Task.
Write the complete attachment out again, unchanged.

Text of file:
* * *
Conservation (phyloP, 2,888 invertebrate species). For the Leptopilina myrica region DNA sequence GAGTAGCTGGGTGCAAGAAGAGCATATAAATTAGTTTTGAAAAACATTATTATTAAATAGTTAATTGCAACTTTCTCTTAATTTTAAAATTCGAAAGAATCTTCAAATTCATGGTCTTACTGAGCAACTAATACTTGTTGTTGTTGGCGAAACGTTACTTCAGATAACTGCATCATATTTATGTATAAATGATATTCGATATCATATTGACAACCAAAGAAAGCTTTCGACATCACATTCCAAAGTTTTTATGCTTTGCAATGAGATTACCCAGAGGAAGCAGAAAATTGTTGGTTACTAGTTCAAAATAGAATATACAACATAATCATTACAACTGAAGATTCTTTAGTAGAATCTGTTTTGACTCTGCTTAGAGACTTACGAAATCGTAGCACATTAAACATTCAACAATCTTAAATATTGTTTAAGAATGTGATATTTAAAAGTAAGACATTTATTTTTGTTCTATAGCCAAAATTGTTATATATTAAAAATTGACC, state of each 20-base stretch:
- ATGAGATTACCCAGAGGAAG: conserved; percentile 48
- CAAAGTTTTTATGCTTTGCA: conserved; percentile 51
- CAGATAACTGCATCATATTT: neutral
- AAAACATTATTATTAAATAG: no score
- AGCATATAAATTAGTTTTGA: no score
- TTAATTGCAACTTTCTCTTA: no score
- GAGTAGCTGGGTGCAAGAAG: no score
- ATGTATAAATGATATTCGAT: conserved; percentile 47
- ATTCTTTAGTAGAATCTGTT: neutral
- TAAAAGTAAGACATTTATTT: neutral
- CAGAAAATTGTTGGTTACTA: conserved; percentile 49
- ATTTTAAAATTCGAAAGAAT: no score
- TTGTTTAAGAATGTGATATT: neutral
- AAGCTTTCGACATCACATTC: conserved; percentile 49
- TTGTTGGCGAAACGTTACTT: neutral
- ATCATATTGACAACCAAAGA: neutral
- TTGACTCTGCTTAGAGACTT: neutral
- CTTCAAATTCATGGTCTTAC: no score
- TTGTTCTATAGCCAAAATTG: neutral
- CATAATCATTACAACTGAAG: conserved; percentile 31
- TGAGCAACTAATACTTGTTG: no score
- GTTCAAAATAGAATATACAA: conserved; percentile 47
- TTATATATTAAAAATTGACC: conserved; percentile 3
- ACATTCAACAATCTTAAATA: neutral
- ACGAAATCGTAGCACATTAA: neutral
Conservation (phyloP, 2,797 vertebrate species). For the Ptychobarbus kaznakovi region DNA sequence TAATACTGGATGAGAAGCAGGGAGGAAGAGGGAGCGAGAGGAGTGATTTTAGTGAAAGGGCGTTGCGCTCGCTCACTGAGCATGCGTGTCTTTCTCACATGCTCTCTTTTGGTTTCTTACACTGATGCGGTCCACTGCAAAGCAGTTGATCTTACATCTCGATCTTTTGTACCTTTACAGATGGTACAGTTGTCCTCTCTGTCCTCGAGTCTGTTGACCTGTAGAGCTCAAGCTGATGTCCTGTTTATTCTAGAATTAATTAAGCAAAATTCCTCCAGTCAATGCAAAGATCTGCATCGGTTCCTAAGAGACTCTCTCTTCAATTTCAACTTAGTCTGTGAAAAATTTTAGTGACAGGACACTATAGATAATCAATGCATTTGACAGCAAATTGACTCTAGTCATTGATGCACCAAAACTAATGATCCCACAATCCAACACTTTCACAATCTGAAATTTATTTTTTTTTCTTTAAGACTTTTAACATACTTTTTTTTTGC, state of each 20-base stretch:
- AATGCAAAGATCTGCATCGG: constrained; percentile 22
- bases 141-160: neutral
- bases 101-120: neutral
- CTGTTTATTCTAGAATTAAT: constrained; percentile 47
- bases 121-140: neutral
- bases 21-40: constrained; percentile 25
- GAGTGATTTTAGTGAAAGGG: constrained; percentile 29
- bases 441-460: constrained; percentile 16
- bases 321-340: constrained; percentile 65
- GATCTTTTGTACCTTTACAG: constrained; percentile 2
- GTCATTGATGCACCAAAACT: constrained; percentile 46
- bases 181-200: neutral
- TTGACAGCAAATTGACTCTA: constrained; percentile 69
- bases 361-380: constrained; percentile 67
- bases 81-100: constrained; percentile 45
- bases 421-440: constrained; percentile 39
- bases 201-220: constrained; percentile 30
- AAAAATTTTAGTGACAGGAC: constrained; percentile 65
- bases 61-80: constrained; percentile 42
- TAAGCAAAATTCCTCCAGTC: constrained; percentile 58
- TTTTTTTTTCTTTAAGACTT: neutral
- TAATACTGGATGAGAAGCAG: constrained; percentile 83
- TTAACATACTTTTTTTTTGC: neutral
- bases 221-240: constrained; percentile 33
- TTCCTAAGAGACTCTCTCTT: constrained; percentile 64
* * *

Conservation (phyloP, 2,888 invertebrate species). For the Leptopilina myrica region DNA sequence GAGTAGCTGGGTGCAAGAAGAGCATATAAATTAGTTTTGAAAAACATTATTATTAAATAGTTAATTGCAACTTTCTCTTAATTTTAAAATTCGAAAGAATCTTCAAATTCATGGTCTTACTGAGCAACTAATACTTGTTGTTGTTGGCGAAACGTTACTTCAGATAACTGCATCATATTTATGTATAAATGATATTCGATATCATATTGACAACCAAAGAAAGCTTTCGACATCACATTCCAAAGTTTTTATGCTTTGCAATGAGATTACCCAGAGGAAGCAGAAAATTGTTGGTTACTAGTTCAAAATAGAATATACAACATAATCATTACAACTGAAGATTCTTTAGTAGAATCTGTTTTGACTCTGCTTAGAGACTTACGAAATCGTAGCACATTAAACATTCAACAATCTTAAATATTGTTTAAGAATGTGATATTTAAAAGTAAGACATTTATTTTTGTTCTATAGCCAAAATTGTTATATATTAAAAATTGACC, state of each 20-base stretch:
- ATGAGATTACCCAGAGGAAG: conserved; percentile 48
- CAAAGTTTTTATGCTTTGCA: conserved; percentile 51
- CAGATAACTGCATCATATTT: neutral
- AAAACATTATTATTAAATAG: no score
- AGCATATAAATTAGTTTTGA: no score
- TTAATTGCAACTTTCTCTTA: no score
- GAGTAGCTGGGTGCAAGAAG: no score
- ATGTATAAATGATATTCGAT: conserved; percentile 47
- ATTCTTTAGTAGAATCTGTT: neutral
- TAAAAGTAAGACATTTATTT: neutral
- CAGAAAATTGTTGGTTACTA: conserved; percentile 49
- ATTTTAAAATTCGAAAGAAT: no score
- TTGTTTAAGAATGTGATATT: neutral
- AAGCTTTCGACATCACATTC: conserved; percentile 49
- TTGTTGGCGAAACGTTACTT: neutral
- ATCATATTGACAACCAAAGA: neutral
- TTGACTCTGCTTAGAGACTT: neutral
- CTTCAAATTCATGGTCTTAC: no score
- TTGTTCTATAGCCAAAATTG: neutral
- CATAATCATTACAACTGAAG: conserved; percentile 31
- TGAGCAACTAATACTTGTTG: no score
- GTTCAAAATAGAATATACAA: conserved; percentile 47
- TTATATATTAAAAATTGACC: conserved; percentile 3
- ACATTCAACAATCTTAAATA: neutral
- ACGAAATCGTAGCACATTAA: neutral
Conservation (phyloP, 2,797 vertebrate species). For the Ptychobarbus kaznakovi region DNA sequence TAATACTGGATGAGAAGCAGGGAGGAAGAGGGAGCGAGAGGAGTGATTTTAGTGAAAGGGCGTTGCGCTCGCTCACTGAGCATGCGTGTCTTTCTCACATGCTCTCTTTTGGTTTCTTACACTGATGCGGTCCACTGCAAAGCAGTTGATCTTACATCTCGATCTTTTGTACCTTTACAGATGGTACAGTTGTCCTCTCTGTCCTCGAGTCTGTTGACCTGTAGAGCTCAAGCTGATGTCCTGTTTATTCTAGAATTAATTAAGCAAAATTCCTCCAGTCAATGCAAAGATCTGCATCGGTTCCTAAGAGACTCTCTCTTCAATTTCAACTTAGTCTGTGAAAAATTTTAGTGACAGGACACTATAGATAATCAATGCATTTGACAGCAAATTGACTCTAGTCATTGATGCACCAAAACTAATGATCCCACAATCCAACACTTTCACAATCTGAAATTTATTTTTTTTTCTTTAAGACTTTTAACATACTTTTTTTTTGC, state of each 20-base stretch:
- AATGCAAAGATCTGCATCGG: constrained; percentile 22
- bases 141-160: neutral
- bases 101-120: neutral
- CTGTTTATTCTAGAATTAAT: constrained; percentile 47
- bases 121-140: neutral
- bases 21-40: constrained; percentile 25
- GAGTGATTTTAGTGAAAGGG: constrained; percentile 29
- bases 441-460: constrained; percentile 16
- bases 321-340: constrained; percentile 65
- GATCTTTTGTACCTTTACAG: constrained; percentile 2
- GTCATTGATGCACCAAAACT: constrained; percentile 46
- bases 181-200: neutral
- TTGACAGCAAATTGACTCTA: constrained; percentile 69
- bases 361-380: constrained; percentile 67
- bases 81-100: constrained; percentile 45
- bases 421-440: constrained; percentile 39
- bases 201-220: constrained; percentile 30
- AAAAATTTTAGTGACAGGAC: constrained; percentile 65
- bases 61-80: constrained; percentile 42
- TAAGCAAAATTCCTCCAGTC: constrained; percentile 58
- TTTTTTTTTCTTTAAGACTT: neutral
- TAATACTGGATGAGAAGCAG: constrained; percentile 83
- TTAACATACTTTTTTTTTGC: neutral
- bases 221-240: constrained; percentile 33
- TTCCTAAGAGACTCTCTCTT: constrained; percentile 64